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MMAC Lawsuit- Too Little, Too Late

Jan. 13, 2009
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It seems to be the progressive (read: liberal) modus operandi is to provide citizens protection from themselves. As the eye of the nanny state falls on outdoor smoking, cell phones and driving, and the types of cars GM should produce, it has turned blind to the sick-pay ordinance passed in Milwaukee- one of the most heinous acts the citizenry has ever perpetrated upon itself.

On November 4th, 2008, City of Milwaukee voters decided to give themselves nine paid sick days every year. The ordinance was placed on the Nov. 4th ballot for a reason. Voter turnout was expected to be higher than usual, even higher than in recent presidential elections. Minorities were expected to come out in force to support the first minority presidential candidate from one of the two major political parties. It was an easy vote for most- who wouldn't want more time off work? Unfortunately, many factors were not taken into consideration by voters when they validated this destructive and ill-conceived ordinance.

The first and most important factor overlooked by voters is that paid sick leave is a benefit that is earned. Becoming a salaried employee is a privilege granted after one has proved themselves to be a hard and diligent worker. Becoming a salaried employee also means that when you call in sick or go on vacation, you often if not always need to complete your assigned duties before you leave or when you return to work. The paid sick leave ordinance has decreed that part-time workers such as waiters, bartenders, and Walgreen's cashiers will get paid if they call in sick. The employer will still have to pay to have the work done, because these employees have time-specific duties that must be done at the time they were originally scheduled. A waitress cannot come in tomorrow to wait on tonight's customers. Thus, the restaurant owner is forced to pay twice for the same job. That is simply not fair, and it is not the place of the city of Milwaukee voters to force it on the business owners that employ them.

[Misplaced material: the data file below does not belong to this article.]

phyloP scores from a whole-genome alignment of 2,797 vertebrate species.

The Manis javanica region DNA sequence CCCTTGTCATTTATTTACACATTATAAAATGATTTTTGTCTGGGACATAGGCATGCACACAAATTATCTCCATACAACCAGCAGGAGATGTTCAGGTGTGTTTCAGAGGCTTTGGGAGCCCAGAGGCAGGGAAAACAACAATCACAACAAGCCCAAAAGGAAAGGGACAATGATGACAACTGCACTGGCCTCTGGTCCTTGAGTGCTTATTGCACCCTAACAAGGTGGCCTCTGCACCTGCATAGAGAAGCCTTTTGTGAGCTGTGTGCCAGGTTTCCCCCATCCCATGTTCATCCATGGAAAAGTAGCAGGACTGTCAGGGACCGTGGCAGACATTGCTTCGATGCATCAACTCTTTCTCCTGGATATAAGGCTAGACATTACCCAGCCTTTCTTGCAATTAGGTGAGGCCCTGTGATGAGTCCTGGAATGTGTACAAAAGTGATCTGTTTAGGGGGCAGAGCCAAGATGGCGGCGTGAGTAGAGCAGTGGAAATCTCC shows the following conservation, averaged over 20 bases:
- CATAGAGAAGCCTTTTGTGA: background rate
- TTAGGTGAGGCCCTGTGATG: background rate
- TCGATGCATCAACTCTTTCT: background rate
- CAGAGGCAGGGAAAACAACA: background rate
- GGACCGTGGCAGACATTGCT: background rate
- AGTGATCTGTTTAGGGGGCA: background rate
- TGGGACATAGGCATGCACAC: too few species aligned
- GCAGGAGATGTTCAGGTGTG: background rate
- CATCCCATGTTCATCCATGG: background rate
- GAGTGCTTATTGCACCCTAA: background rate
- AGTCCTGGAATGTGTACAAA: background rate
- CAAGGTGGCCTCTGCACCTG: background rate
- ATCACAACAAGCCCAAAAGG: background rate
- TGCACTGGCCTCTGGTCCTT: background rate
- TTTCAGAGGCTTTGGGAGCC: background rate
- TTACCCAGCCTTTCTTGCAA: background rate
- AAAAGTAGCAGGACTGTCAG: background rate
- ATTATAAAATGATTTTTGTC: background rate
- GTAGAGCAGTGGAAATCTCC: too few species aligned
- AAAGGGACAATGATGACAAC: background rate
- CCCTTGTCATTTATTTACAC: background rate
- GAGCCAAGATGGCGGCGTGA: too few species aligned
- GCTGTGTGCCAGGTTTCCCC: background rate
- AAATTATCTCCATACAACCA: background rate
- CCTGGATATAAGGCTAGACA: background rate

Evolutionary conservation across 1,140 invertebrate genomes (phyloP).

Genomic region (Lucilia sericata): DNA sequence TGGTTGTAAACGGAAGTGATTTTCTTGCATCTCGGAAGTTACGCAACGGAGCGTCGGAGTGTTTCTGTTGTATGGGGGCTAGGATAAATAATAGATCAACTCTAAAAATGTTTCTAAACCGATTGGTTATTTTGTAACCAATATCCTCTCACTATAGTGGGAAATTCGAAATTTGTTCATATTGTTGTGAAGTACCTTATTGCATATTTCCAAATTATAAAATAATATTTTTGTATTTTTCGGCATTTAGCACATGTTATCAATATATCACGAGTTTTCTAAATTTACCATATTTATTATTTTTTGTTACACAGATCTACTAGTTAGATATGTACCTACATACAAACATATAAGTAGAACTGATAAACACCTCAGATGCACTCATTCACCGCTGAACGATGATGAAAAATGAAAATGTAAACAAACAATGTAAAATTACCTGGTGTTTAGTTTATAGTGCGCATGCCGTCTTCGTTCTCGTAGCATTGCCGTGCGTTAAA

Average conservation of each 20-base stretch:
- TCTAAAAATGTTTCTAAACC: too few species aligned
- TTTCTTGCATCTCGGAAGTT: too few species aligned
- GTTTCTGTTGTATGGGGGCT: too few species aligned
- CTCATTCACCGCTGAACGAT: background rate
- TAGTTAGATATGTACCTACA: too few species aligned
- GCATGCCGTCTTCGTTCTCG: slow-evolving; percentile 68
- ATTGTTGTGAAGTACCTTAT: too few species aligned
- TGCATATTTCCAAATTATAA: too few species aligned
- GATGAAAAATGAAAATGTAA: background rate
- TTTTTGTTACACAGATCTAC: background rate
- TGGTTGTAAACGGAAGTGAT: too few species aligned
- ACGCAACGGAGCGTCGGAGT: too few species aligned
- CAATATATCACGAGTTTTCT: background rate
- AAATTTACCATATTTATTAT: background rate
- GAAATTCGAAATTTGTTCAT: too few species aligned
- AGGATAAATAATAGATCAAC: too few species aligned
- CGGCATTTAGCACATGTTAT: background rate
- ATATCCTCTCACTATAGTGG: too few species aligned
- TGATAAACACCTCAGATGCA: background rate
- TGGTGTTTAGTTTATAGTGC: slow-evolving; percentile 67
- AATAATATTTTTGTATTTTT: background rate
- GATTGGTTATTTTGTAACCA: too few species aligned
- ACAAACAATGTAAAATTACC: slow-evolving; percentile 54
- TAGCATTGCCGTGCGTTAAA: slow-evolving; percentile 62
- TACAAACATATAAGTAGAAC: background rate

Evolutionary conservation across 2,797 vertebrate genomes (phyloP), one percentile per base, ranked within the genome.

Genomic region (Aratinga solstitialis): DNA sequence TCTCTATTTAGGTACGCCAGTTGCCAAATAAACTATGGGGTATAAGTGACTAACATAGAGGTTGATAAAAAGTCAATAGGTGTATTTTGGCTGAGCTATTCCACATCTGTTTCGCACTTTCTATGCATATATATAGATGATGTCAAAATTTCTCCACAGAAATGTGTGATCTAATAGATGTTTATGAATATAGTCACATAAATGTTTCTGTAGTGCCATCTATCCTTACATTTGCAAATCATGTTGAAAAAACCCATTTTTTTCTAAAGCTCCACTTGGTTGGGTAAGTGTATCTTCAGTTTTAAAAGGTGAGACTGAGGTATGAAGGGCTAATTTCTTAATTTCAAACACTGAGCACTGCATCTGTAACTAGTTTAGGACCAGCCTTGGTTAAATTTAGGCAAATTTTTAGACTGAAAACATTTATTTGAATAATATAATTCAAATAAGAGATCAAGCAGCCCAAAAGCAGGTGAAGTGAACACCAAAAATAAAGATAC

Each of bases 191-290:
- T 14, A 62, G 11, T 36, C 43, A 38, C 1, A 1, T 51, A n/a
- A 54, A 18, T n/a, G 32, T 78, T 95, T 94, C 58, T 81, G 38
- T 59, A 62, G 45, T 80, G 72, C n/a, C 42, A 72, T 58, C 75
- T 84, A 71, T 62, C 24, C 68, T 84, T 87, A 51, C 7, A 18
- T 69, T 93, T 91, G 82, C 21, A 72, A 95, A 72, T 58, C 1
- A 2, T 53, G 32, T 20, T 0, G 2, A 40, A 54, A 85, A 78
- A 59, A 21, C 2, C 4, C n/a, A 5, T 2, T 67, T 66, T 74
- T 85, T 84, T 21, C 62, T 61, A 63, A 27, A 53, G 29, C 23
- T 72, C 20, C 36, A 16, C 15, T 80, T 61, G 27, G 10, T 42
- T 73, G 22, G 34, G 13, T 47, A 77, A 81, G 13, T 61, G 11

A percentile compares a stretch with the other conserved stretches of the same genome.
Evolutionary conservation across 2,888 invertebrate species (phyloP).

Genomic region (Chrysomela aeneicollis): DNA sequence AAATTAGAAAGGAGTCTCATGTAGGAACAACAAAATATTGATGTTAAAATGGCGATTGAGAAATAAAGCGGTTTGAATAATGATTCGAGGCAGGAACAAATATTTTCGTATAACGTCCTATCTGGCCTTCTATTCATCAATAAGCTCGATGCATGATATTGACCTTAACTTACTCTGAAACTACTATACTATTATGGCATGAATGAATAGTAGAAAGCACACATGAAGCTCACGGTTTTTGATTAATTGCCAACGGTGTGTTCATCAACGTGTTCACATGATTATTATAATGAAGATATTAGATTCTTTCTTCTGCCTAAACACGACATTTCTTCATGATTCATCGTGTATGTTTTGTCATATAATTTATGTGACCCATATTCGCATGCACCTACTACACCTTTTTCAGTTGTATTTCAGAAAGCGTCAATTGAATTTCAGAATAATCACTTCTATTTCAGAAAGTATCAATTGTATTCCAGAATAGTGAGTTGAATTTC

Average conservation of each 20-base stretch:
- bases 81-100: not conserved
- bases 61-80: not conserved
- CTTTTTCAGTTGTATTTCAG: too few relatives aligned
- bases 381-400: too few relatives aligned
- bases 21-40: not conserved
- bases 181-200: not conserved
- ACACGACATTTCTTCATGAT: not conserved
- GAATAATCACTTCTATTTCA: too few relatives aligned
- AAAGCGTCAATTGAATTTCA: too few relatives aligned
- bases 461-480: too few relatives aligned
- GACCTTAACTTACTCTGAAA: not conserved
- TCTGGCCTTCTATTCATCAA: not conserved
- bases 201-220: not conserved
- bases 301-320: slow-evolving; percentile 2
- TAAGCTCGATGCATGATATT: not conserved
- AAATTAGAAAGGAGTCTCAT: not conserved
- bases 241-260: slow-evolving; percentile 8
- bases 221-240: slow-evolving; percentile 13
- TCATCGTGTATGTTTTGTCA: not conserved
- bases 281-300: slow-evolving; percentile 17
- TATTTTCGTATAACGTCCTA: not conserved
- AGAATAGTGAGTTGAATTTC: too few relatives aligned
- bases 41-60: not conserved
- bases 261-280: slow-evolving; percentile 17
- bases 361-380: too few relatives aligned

The second factor to examine with regard to the paid sick leave ordinance is the way that Mayor Tom Barrett reacted to the proposed ordinance. While he "applauded" the hard work of 9to5.org and the other organizations that worked to get the binding referendum on the ballot, he opposed the ordinance as being bad for Milwaukee. Barrett, like other weak-kneed politicians in Milwaukee, worried that enacting this only in the City of Milwaukee would create an economic island that employers would avoid. To paraphrase- "Don't do this horrible thing to my city, do it to my whole state- don't create a small island of economic deterrents, create a large one!" What is bad for Milwaukee is obviously bad for Wisconsin, bad for the Midwest, bad for the country, and bad for North America. The scale doesn't matter if it is a bad idea. In a global economy, only a global paid sick-leave ordinance would be fair to local businesses. China doesn't seem ready to enact something like this ordinance…

Third, there's the honesty factor. The ordinance was worded deceptively, making it seem like providing up to NINE DAYS of paid sick-leave would be free for the employers of Milwaukee. It is not free, and the citizens of Milwaukee will ultimately pay the price when our choices in retail, restaurants, bars, etc. are limited as employers choose to leave the city. R.I.P., Heinemann's.

This essay was supposed to be about the MMAC lawsuit challenging the paid sick-leave ordinance. MMAC is simply crying over milk that it spilt on its dues-paying members. MMAC should be absolutely ashamed of its leadership, the leadership that sat on its hands while this ordinance was passed, and is now using lawyers to challenge what is obviously the will of the people. Where were the printed materials opposing the ordinance, where were the mailings, the seminars, the emergency meetings- BEFORE THE VOTE? MMAC is a dinosaur, serving the mega-corps in the city and leaving the small business owner to fend for him or herself. That's not to cast aspersions on the mega-corps- we need them too. However, the small business owner is woefully unprepared for the cost or the added administrative headaches of this ordinance. Lawsuit or no, MMAC left these small business owners out in the cold when they really needed their association of commerce to serve and protect them.


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